International declaration calls for reduction of greenhouse gas emissions from fossil fuels

The European Union, United States, United Kingdom, Canada, Japan, Norway and Singapore have signed a joint declaration on reducing greenhouse gas emissions from fossil fuels, committing to take rapid action to address the climate and energy security crises.

The parties said they affirm the need to accelerate global transitions to clean energy, recognizing that reliance on unabated fossil fuels leaves the world vulnerable to market volatility and geopolitical challenges.

According to the joint statement, the partners recognize that under IPCC 1.5°C-aligned scenarios, fossil fuel consumption will persist, at rapidly declining levels, as the global energy transition unfolds, and as such, emphasize that dramatically reducing greenhouse gas emissions across the fossil fuel energy value chain is a necessary complement to global energy decarbonization in order to limit warming to 1.5°C.

“We commit to taking immediate action to reduce the greenhouse gas emissions associated with fossil energy production and consumption, particularly to reduce methane emissions,” the declaration states.

“We emphasize that reducing methane and other greenhouse gas emissions from the fossil energy sector enhances energy security by reducing avoidable routine flaring, venting, and leakage that wastes natural gas. We also note that these measures will also improve health outcomes by eliminating black carbon and other associated air pollutants.”

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The signatories have called on fossil energy importers to take steps to reduce methane emissions associated with their energy consumption, thus spurring emissions reductions across the value chain, as well as fossil energy producers to implement projects and supporting policies and measures to achieve emissions reductions across operations.

In the joint declaration, the governments further call for global action to reduce methane emissions in the fossil energy sector to the fullest extent practicable, with the aim to reduce warming by 0.1°C by midcentury, consistent with International Energy Agency findings of the near-term warming reduction effects of fully deploying technically feasible mitigation in this sector.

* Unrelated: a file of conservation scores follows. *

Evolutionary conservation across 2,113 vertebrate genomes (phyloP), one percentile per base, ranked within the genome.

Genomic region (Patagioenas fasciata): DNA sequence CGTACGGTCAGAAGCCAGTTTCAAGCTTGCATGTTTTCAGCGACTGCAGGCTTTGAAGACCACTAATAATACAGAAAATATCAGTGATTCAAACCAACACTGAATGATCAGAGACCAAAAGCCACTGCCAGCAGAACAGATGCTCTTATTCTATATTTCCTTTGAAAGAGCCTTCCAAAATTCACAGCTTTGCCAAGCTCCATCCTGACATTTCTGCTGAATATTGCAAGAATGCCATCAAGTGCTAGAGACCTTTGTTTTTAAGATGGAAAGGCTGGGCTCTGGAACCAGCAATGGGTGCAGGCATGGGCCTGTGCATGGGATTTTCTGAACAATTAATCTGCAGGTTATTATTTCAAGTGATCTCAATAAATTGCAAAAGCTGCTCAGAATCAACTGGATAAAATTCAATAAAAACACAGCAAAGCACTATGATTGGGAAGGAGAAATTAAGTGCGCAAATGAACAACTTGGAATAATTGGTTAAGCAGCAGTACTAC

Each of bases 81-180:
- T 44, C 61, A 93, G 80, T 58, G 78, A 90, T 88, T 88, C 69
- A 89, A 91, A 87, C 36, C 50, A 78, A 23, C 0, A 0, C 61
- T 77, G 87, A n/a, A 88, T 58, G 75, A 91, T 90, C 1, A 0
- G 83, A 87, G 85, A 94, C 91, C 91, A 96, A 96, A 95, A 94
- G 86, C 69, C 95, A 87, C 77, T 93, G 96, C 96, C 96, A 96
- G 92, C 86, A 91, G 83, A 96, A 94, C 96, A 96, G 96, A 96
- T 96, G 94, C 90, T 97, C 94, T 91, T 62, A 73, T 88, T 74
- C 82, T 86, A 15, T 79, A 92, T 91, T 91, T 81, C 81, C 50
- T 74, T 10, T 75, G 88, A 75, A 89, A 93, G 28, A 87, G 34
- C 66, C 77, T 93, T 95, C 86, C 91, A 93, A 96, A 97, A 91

They also reaffirmed the call to action under the Global Methane Pledge to reduce collective anthropogenic methane emissions by at least 30 per cent from 2020 levels by 2030 as an essential strategy to reduce warming in the near-term and keep a 1.5°C limit on temperature rise within reach.

The parties note they will support domestic and international action to achieve emissions reductions across the fossil energy value chain, such as adopting policies and measures to achieve rapid and sustained reductions in methane and CO2 emissions and those to support robust measurement, monitoring, reporting, and verification, as well as transparency for methane emissions data in the sector.

This also includes strengthening coalitions to reduce methane and CO2 emissions in value chains of internationally traded fossil fuels and mobilizing technical assistance and financing for methane and CO2 mitigation in the fossil energy sector.

“Recognizing the urgency of reducing emissions from fossil energy value chains, we commit to working towards the creation of an international market for fossil energy that minimizes flaring, methane, and CO2 emissions across the value chain to the fullest extent practicable, as we also work to phase down fossil fuel consumption,” the declaration writes.

“We support the development of frameworks or standards for fossil energy suppliers to provide accurate, transparent, and reliable information to purchasers about the methane and CO2 emissions associated with their value chains.”

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President of the European Commission Ursula von der Leyen voiced the Commission’s support for the introduction of an oil price cap. At the G20 Summit currently taking place in Bali, Von der Leyen stated that clean energy is the only answer to both the energy and climate crises.

“With regard to energy, Russia’s war was an eye-opener to the European Union. We see literally, that Russia – instead of selling gas – prefers to flare gas. This tightens the global energy market and leads to skyrocketing prices,” Von der Leyen said.

“We therefore support the introduction of an oil price cap. This will also strongly benefit the low- and middle-income countries. Our best response to this is to speed up the green transition towards clean energy.”